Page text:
Have you ever been to a conference where you're surrounded by all these people you've never met before, but you have to speak with someone. Well, most professionals will suggest that you get comfortable with feeling uncomfortable. By familiarizing yourself with this feeling, you can build your confidence. Networking is an essential skill for most professions. It's all about who you know, who you might meet, and who you can impress. If you're able to properly communicate who you are and what you have to offer it'll bring you far.
An important way that you can prepare yourself is by doing breathing exercises, Sharpay Evans style. If you can physically get yourself to do those exercises before talking to anyone important, you most likely will have a successful conversation. The breathing exercises will calm you down enough so that you can focus. Eye contact, attentiveness, and knowing when to be silent during conversations have a huge impact. Not only do other people like talking about themselves, but by being attentive and responding to somebody's story, you’ll get them to trust you. When you in return tell a story or talk about yourself, it's best not to speak too quickly, and to carefully construct what you're saying. If you talk too quickly, you come off as nervous or sometimes even too excited and it can confuse people. Be mindful and pay attention to how other people are reacting to your words.
If you feel left out during a conference or while in a huge group, try to butt yourself into the conversation in the most professional way possible. Don't be a know-it-all, but if you're knowledgeable about something they're talking about, try to weave yourself into the discussion. Maybe somebody said something relatable and you can offer a response to that. Or you can simply approach a group of people, introduce yourself, and ask them what they're talking about. Most of the time they will be receptive to that if you can muster up the courage. Again, speaking publicly or in professional settings is all about confidence. If you're able to give off that you know what you're doing, people will assume that you actually do.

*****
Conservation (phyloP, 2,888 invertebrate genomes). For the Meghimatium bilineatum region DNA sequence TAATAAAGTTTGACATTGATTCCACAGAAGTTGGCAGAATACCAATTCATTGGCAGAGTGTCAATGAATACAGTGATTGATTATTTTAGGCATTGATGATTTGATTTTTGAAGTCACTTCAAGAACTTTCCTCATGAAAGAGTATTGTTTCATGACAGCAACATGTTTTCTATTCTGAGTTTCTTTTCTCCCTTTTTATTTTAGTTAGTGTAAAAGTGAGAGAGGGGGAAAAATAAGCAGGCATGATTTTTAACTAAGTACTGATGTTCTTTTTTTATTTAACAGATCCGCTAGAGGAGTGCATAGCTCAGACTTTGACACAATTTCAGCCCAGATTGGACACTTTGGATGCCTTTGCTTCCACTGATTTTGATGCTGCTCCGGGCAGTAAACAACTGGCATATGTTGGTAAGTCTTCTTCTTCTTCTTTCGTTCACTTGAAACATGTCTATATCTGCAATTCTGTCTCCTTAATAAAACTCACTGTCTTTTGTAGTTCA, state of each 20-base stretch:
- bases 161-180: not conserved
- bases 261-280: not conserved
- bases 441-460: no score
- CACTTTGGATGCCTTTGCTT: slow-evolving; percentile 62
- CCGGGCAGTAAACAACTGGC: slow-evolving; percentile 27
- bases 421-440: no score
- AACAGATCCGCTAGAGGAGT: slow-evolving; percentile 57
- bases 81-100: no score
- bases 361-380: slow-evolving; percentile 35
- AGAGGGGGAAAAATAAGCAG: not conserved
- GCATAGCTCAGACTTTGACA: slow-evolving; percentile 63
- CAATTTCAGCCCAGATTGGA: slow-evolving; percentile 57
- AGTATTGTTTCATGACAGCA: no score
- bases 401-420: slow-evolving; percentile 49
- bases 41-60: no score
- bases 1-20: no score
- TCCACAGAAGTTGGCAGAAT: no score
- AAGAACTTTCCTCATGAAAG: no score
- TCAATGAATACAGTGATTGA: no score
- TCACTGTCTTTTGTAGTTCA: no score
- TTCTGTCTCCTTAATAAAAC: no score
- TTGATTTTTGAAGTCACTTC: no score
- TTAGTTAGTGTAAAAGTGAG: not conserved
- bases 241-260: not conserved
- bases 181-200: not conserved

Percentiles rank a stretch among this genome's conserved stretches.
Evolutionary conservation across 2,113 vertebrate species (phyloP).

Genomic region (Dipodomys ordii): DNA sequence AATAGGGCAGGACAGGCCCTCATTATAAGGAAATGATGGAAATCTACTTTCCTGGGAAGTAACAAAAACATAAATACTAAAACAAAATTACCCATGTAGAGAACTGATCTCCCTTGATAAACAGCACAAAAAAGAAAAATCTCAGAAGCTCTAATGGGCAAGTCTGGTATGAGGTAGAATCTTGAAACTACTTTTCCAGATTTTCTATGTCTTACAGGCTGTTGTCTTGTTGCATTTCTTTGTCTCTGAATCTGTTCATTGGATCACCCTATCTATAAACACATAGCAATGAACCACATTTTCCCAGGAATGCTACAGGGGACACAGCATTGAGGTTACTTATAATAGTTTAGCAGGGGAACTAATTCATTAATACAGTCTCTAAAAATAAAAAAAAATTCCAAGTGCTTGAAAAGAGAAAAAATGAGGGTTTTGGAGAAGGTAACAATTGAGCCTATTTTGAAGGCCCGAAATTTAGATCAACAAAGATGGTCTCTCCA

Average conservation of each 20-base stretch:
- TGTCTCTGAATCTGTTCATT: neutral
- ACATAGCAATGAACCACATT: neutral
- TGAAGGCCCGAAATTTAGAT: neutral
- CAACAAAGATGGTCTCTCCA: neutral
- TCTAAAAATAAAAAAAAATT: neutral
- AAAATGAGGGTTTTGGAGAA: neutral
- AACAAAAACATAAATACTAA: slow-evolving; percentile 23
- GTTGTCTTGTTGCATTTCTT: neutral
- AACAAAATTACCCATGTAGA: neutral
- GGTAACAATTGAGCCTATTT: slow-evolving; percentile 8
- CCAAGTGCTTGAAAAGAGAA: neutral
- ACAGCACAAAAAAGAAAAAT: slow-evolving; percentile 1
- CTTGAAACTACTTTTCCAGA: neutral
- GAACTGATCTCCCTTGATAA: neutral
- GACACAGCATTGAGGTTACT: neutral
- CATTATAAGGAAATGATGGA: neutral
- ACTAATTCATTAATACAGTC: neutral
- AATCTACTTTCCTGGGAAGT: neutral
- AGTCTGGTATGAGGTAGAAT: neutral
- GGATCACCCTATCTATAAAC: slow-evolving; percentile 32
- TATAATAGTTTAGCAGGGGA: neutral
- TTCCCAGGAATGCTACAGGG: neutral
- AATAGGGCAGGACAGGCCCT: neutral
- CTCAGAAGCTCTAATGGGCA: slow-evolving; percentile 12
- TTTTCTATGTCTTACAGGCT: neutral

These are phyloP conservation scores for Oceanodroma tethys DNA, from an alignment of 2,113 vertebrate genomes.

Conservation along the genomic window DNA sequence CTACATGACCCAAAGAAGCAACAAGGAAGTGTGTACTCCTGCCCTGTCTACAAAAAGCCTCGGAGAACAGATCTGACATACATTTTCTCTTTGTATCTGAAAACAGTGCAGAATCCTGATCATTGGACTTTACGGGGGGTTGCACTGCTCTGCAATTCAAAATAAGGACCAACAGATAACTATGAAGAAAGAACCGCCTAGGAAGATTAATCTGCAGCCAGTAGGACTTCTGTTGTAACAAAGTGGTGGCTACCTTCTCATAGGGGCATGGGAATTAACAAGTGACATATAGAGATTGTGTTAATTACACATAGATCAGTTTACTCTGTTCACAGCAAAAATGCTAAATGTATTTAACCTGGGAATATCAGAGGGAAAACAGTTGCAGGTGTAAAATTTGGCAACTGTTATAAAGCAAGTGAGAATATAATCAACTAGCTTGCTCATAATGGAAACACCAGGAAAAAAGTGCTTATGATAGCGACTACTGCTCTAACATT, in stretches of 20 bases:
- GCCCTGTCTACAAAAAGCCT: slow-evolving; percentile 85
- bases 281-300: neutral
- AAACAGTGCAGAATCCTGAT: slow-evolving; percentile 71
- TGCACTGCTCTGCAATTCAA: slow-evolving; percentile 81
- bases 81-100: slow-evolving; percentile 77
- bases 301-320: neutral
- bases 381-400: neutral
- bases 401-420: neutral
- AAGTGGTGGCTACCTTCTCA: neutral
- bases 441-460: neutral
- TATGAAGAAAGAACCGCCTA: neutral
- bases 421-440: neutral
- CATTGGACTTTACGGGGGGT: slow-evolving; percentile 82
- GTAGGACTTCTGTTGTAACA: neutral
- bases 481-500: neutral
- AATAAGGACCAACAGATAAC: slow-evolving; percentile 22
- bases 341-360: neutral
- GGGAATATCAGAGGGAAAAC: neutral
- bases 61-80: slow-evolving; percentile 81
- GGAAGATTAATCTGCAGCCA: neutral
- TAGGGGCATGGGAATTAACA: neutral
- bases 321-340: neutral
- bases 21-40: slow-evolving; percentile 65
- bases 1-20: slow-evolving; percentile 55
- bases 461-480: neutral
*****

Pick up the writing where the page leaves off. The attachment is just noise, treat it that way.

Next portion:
What Not to Say at Work or in Professional Settings
Being professional may require you to switch up how you speak. By paying attention to your surroundings, you can generally discern what to say based on the people, place, and event you are attending. The general rule of thumb in any professional setting is not to gossip about your co-workers, to stray from any judging or negativity, complaining, or making excuses for your mistakes. Don't bring up money or lack of pay unless you're discussing a labor union or something similar. Sometimes, even bringing up religion and trying to force that on somebody can be offensive and unnecessary. Use your discernment based on the context and you should be fine.
Certain topics of conversation aren’t appropriate for work. This includes divulging anything sexually inappropriate, including jokes. Eight in ten women experience harassment at the workplace in their lifetimes. There are several sexual harassment laws set in place for professional settings for a reason. Also, if an employee makes an outlandish and racist comment to or about a coworker, they should and will most likely be fired. One in four Black and Hispanic workers report discrimination at work. No one should feel like their workspace isn't a safe place.
Navigating being an adult can sometimes feel insurmountable. After graduating college, it can feel like whiplash to be dropped into an office if you've never experienced it before. By improving your public speaking skills, your general etiquette, and knowing how to behave professionally, you'll be able to navigate anything. Make sure to also be yourself when you can -- don't allow the workspace to make you so cut and dry. A balance of these skills and your personality is what makes you stand out.